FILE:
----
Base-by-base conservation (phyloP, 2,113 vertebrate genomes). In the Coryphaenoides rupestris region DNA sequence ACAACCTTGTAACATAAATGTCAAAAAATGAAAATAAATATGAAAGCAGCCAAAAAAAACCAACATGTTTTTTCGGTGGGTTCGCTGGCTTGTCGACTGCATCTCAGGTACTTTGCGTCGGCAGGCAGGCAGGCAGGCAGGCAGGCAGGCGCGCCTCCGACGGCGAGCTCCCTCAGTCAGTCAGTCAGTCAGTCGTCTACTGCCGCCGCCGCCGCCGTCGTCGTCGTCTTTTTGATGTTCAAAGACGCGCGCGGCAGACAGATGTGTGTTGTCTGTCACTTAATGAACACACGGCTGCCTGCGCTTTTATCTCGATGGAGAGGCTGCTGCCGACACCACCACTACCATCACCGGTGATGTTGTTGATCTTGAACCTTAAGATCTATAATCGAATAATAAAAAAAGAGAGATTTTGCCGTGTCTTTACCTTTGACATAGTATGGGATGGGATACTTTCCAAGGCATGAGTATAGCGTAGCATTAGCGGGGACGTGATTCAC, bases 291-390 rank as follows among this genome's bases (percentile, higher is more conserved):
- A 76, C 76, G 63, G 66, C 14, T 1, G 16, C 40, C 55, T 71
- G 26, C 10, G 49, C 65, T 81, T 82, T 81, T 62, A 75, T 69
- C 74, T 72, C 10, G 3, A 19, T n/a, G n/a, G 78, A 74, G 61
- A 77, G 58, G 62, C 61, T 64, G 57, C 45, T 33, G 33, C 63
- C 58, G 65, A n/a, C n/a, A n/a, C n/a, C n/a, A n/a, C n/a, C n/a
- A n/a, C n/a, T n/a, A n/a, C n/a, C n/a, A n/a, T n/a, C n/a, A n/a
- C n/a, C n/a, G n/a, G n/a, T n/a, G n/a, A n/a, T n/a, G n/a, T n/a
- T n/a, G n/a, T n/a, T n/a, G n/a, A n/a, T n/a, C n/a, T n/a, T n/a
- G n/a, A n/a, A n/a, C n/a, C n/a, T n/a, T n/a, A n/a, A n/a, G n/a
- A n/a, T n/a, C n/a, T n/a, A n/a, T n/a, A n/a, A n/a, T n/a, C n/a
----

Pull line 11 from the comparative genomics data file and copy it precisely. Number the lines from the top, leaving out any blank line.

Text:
- A n/a, T n/a, C n/a, T n/a, A n/a, T n/a, A n/a, A n/a, T n/a, C n/a